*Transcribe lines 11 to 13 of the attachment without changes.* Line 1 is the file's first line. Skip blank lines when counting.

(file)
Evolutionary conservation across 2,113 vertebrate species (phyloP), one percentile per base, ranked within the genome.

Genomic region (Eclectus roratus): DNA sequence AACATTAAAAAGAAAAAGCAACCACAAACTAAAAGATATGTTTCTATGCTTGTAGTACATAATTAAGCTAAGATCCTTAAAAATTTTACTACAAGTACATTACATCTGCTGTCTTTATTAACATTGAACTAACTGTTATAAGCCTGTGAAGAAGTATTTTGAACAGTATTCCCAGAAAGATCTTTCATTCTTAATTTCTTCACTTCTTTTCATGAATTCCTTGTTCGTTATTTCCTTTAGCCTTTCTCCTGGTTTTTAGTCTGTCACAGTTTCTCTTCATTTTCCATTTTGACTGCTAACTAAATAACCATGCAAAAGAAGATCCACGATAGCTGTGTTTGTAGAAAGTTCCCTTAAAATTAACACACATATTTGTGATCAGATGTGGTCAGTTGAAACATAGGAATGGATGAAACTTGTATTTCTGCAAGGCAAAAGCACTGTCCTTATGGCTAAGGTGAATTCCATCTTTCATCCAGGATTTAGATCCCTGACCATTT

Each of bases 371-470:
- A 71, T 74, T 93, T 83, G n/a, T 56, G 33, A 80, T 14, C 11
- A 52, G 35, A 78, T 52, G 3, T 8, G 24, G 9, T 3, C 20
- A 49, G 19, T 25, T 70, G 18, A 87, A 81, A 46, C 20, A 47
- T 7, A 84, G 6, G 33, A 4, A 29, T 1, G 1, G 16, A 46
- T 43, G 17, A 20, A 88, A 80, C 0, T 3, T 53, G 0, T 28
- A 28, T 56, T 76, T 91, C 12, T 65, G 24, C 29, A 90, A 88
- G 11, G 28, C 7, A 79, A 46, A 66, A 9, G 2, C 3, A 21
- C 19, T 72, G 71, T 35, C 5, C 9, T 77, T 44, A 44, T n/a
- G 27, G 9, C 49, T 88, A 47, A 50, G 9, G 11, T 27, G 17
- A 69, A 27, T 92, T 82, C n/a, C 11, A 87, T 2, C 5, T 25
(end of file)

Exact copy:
- C 19, T 72, G 71, T 35, C 5, C 9, T 77, T 44, A 44, T n/a
- G 27, G 9, C 49, T 88, A 47, A 50, G 9, G 11, T 27, G 17
- A 69, A 27, T 92, T 82, C n/a, C 11, A 87, T 2, C 5, T 25